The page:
Why Soil Testing?
Knowing the nutrient content and pH of your soil is the first step of a working lawn care program. Lawns are grown on a wide variety of soil types and fertilizer requirements can vary greatly depending on what's going on in the soil.
Many nutrients tend to be over-applied resulting in imbalances in the soil and harmful effects on the environment. An excess of nitrogen can cause leaching and groundwater contamination or contamination of waterways from run-off. Many current fertilizers no longer contain phosphorus because it binds with the soil, and years of needless applications have virtually eliminated the need to apply phosphorus to a lawn ever again.
What is Soil pH?
A soil's pH is the measure of its alkalinity or acidity based on a scale from 0 to 14. Zero represents harsh acidity, fourteen is extreme alkalinity, with seven being neutral. The pH of a lawn's soil should be in the 6.0 - 7.5 range. If pH becomes imbalanced, it can directly affect the availability of nutrients in the soil. Limestone derived products are applied to soil that is acidic(sour), while alkaline(sweet) soils require applications of sulfur products. Adjusting the pH of your soil may take several years but is crucial for proper nutrient uptake and plant health.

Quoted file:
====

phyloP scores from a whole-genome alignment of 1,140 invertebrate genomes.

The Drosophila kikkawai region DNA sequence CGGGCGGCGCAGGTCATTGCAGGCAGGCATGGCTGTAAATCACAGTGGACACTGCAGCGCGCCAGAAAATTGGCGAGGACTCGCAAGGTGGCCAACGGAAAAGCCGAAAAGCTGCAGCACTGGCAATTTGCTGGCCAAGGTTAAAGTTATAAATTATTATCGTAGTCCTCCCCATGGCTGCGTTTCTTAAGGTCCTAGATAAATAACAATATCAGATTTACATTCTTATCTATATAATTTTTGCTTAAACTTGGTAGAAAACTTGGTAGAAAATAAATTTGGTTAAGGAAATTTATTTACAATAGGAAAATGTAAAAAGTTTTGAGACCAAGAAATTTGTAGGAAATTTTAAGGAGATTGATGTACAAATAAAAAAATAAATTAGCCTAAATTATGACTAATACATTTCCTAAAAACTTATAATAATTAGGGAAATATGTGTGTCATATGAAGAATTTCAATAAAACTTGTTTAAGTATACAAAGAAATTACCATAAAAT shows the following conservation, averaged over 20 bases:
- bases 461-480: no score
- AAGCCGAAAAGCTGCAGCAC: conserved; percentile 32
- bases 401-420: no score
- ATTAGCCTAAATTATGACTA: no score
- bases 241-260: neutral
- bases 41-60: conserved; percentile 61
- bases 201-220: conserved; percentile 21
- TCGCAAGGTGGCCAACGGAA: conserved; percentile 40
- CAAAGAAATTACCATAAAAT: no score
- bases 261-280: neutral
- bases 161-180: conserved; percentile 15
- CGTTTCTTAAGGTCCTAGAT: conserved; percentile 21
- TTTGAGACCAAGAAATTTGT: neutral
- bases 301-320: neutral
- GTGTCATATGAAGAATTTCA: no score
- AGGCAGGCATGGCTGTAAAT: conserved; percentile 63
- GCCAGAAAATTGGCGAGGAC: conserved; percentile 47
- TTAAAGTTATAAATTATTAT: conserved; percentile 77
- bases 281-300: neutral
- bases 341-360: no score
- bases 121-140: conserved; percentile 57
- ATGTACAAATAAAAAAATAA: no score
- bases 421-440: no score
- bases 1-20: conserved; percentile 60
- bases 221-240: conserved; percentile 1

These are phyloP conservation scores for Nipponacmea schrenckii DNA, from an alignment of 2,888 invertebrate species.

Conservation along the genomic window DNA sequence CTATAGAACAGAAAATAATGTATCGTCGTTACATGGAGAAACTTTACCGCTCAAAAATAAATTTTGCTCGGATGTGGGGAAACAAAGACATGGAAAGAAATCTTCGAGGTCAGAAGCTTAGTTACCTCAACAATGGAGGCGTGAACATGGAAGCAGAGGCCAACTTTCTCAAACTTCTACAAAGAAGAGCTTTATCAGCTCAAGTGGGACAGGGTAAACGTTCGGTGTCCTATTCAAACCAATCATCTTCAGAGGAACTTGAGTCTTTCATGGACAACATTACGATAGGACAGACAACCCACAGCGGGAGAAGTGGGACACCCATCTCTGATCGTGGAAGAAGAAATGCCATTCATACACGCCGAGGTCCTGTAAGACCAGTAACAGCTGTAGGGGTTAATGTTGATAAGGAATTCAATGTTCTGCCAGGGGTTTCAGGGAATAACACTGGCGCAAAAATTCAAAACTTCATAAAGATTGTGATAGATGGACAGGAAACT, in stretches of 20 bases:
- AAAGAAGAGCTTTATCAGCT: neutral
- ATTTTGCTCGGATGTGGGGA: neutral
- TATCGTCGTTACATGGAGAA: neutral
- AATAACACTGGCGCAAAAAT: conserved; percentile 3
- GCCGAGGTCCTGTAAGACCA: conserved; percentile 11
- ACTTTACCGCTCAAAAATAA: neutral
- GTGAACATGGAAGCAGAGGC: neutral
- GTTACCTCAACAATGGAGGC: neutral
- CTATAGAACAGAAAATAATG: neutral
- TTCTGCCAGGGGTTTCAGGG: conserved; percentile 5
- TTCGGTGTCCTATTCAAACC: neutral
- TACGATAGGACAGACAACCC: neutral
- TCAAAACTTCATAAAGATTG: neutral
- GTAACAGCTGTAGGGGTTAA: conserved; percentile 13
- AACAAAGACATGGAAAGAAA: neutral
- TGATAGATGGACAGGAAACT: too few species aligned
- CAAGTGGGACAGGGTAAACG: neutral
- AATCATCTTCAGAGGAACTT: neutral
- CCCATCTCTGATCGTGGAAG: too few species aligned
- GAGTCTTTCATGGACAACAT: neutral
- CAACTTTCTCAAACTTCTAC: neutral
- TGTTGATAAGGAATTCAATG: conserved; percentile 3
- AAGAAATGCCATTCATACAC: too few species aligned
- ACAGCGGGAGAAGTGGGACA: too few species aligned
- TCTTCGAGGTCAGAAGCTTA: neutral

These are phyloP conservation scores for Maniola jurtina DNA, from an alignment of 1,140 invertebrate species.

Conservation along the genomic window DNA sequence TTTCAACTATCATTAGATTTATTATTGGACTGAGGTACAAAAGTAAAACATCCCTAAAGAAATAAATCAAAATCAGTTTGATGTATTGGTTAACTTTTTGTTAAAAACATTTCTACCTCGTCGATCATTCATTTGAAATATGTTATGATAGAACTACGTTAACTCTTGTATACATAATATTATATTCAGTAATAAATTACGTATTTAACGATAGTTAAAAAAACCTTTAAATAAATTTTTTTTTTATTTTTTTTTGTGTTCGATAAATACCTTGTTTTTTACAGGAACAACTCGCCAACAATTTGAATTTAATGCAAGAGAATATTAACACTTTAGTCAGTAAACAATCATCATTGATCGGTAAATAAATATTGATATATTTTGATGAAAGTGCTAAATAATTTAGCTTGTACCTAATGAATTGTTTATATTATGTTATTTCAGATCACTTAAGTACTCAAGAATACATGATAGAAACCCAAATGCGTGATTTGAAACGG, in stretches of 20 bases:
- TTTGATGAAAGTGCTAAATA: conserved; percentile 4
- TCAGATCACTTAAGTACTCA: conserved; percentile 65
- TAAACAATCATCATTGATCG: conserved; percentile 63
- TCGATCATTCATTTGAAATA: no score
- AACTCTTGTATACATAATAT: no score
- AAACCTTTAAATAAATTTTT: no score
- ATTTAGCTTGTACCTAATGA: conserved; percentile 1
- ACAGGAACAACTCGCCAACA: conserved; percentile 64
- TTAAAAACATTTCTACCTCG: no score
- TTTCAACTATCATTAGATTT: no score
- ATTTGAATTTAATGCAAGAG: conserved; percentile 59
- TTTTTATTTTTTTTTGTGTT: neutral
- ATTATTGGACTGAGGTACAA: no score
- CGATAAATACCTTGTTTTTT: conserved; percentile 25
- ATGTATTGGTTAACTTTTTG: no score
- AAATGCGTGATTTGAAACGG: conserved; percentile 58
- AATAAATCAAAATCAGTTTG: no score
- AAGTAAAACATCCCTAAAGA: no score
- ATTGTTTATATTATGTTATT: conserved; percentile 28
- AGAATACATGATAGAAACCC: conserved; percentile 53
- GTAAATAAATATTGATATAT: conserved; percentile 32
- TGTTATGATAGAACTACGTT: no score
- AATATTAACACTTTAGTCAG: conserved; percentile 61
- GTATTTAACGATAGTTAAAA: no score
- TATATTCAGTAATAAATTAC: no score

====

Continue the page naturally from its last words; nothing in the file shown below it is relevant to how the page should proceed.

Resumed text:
How to Get Your Soil Tested
- To Take a Soil Sample:
- Use a trowel, shovel, soil probe, sampling tube or soil auger
- Sample to a depth of 4-6 inches
- Remove any grass, thatch or debris
- Take 5 or 6 samples, mix them thoroughly in a plastic bucket and ensure you have approximately 1 pint of soil
- Spread over newspaper and let dry 24 hours. Labs prefer dry soil but don't worry if some moisture remains
- Label sample and send to cooperative extension, lab or return to garden center
The results will provide recommendations to correct any fertilizer deficiencies and pH adjustments allowing a more comprehensive approach to fertilizing the lawn